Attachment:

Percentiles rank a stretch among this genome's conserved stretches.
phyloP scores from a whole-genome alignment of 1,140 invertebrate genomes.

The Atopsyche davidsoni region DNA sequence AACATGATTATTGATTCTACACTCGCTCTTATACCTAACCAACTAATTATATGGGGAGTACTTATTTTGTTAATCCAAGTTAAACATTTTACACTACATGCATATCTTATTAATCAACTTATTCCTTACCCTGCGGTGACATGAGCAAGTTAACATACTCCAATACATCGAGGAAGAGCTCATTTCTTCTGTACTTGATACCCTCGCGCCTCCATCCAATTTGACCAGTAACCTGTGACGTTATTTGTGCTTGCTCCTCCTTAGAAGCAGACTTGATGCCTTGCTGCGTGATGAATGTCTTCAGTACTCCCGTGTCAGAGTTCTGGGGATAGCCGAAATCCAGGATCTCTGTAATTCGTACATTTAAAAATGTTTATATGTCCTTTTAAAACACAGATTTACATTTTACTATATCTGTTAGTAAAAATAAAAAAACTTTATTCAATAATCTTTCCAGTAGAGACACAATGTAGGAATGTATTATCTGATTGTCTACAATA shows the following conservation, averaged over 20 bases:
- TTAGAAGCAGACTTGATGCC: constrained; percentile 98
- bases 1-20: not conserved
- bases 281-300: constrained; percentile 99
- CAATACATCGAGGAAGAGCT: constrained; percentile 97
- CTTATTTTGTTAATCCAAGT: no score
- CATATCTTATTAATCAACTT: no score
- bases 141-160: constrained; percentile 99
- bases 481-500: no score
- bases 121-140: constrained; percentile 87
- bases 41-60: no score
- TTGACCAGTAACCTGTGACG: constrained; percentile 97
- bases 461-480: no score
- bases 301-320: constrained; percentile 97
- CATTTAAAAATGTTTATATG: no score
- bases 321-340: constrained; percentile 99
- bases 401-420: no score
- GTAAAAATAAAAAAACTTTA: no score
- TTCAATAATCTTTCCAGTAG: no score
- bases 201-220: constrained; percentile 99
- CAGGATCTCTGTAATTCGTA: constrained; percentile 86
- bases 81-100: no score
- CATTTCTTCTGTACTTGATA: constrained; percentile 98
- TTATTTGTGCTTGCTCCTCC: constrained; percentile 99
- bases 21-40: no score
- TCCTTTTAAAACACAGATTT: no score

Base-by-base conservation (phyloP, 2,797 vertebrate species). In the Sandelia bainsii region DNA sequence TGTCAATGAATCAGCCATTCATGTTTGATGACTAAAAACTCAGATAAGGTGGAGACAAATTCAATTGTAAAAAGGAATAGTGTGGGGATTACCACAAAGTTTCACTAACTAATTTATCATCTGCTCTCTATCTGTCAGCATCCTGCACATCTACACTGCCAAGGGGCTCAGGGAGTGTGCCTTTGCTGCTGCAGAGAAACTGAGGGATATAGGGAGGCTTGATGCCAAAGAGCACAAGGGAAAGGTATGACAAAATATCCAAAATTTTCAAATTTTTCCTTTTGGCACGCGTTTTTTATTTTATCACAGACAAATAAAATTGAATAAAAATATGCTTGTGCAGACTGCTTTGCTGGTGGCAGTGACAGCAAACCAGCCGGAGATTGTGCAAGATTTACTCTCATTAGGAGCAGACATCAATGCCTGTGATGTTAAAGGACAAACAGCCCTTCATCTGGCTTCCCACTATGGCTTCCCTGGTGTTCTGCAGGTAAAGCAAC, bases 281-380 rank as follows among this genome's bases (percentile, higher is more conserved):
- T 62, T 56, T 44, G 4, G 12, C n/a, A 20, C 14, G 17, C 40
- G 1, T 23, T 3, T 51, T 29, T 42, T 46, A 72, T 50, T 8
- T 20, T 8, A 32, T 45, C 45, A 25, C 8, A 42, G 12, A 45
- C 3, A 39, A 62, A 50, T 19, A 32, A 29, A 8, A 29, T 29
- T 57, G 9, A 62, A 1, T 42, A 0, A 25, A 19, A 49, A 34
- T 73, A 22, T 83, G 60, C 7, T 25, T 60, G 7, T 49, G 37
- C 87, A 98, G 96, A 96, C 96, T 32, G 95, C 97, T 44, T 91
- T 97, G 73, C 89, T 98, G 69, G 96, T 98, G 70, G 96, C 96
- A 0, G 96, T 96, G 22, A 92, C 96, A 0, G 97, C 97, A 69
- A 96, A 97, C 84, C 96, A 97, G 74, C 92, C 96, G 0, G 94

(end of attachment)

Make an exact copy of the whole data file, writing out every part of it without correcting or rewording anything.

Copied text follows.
Percentiles rank a stretch among this genome's conserved stretches.
phyloP scores from a whole-genome alignment of 1,140 invertebrate genomes.

The Atopsyche davidsoni region DNA sequence AACATGATTATTGATTCTACACTCGCTCTTATACCTAACCAACTAATTATATGGGGAGTACTTATTTTGTTAATCCAAGTTAAACATTTTACACTACATGCATATCTTATTAATCAACTTATTCCTTACCCTGCGGTGACATGAGCAAGTTAACATACTCCAATACATCGAGGAAGAGCTCATTTCTTCTGTACTTGATACCCTCGCGCCTCCATCCAATTTGACCAGTAACCTGTGACGTTATTTGTGCTTGCTCCTCCTTAGAAGCAGACTTGATGCCTTGCTGCGTGATGAATGTCTTCAGTACTCCCGTGTCAGAGTTCTGGGGATAGCCGAAATCCAGGATCTCTGTAATTCGTACATTTAAAAATGTTTATATGTCCTTTTAAAACACAGATTTACATTTTACTATATCTGTTAGTAAAAATAAAAAAACTTTATTCAATAATCTTTCCAGTAGAGACACAATGTAGGAATGTATTATCTGATTGTCTACAATA shows the following conservation, averaged over 20 bases:
- TTAGAAGCAGACTTGATGCC: constrained; percentile 98
- bases 1-20: not conserved
- bases 281-300: constrained; percentile 99
- CAATACATCGAGGAAGAGCT: constrained; percentile 97
- CTTATTTTGTTAATCCAAGT: no score
- CATATCTTATTAATCAACTT: no score
- bases 141-160: constrained; percentile 99
- bases 481-500: no score
- bases 121-140: constrained; percentile 87
- bases 41-60: no score
- TTGACCAGTAACCTGTGACG: constrained; percentile 97
- bases 461-480: no score
- bases 301-320: constrained; percentile 97
- CATTTAAAAATGTTTATATG: no score
- bases 321-340: constrained; percentile 99
- bases 401-420: no score
- GTAAAAATAAAAAAACTTTA: no score
- TTCAATAATCTTTCCAGTAG: no score
- bases 201-220: constrained; percentile 99
- CAGGATCTCTGTAATTCGTA: constrained; percentile 86
- bases 81-100: no score
- CATTTCTTCTGTACTTGATA: constrained; percentile 98
- TTATTTGTGCTTGCTCCTCC: constrained; percentile 99
- bases 21-40: no score
- TCCTTTTAAAACACAGATTT: no score

Base-by-base conservation (phyloP, 2,797 vertebrate species). In the Sandelia bainsii region DNA sequence TGTCAATGAATCAGCCATTCATGTTTGATGACTAAAAACTCAGATAAGGTGGAGACAAATTCAATTGTAAAAAGGAATAGTGTGGGGATTACCACAAAGTTTCACTAACTAATTTATCATCTGCTCTCTATCTGTCAGCATCCTGCACATCTACACTGCCAAGGGGCTCAGGGAGTGTGCCTTTGCTGCTGCAGAGAAACTGAGGGATATAGGGAGGCTTGATGCCAAAGAGCACAAGGGAAAGGTATGACAAAATATCCAAAATTTTCAAATTTTTCCTTTTGGCACGCGTTTTTTATTTTATCACAGACAAATAAAATTGAATAAAAATATGCTTGTGCAGACTGCTTTGCTGGTGGCAGTGACAGCAAACCAGCCGGAGATTGTGCAAGATTTACTCTCATTAGGAGCAGACATCAATGCCTGTGATGTTAAAGGACAAACAGCCCTTCATCTGGCTTCCCACTATGGCTTCCCTGGTGTTCTGCAGGTAAAGCAAC, bases 281-380 rank as follows among this genome's bases (percentile, higher is more conserved):
- T 62, T 56, T 44, G 4, G 12, C n/a, A 20, C 14, G 17, C 40
- G 1, T 23, T 3, T 51, T 29, T 42, T 46, A 72, T 50, T 8
- T 20, T 8, A 32, T 45, C 45, A 25, C 8, A 42, G 12, A 45
- C 3, A 39, A 62, A 50, T 19, A 32, A 29, A 8, A 29, T 29
- T 57, G 9, A 62, A 1, T 42, A 0, A 25, A 19, A 49, A 34
- T 73, A 22, T 83, G 60, C 7, T 25, T 60, G 7, T 49, G 37
- C 87, A 98, G 96, A 96, C 96, T 32, G 95, C 97, T 44, T 91
- T 97, G 73, C 89, T 98, G 69, G 96, T 98, G 70, G 96, C 96
- A 0, G 96, T 96, G 22, A 92, C 96, A 0, G 97, C 97, A 69
- A 96, A 97, C 84, C 96, A 97, G 74, C 92, C 96, G 0, G 94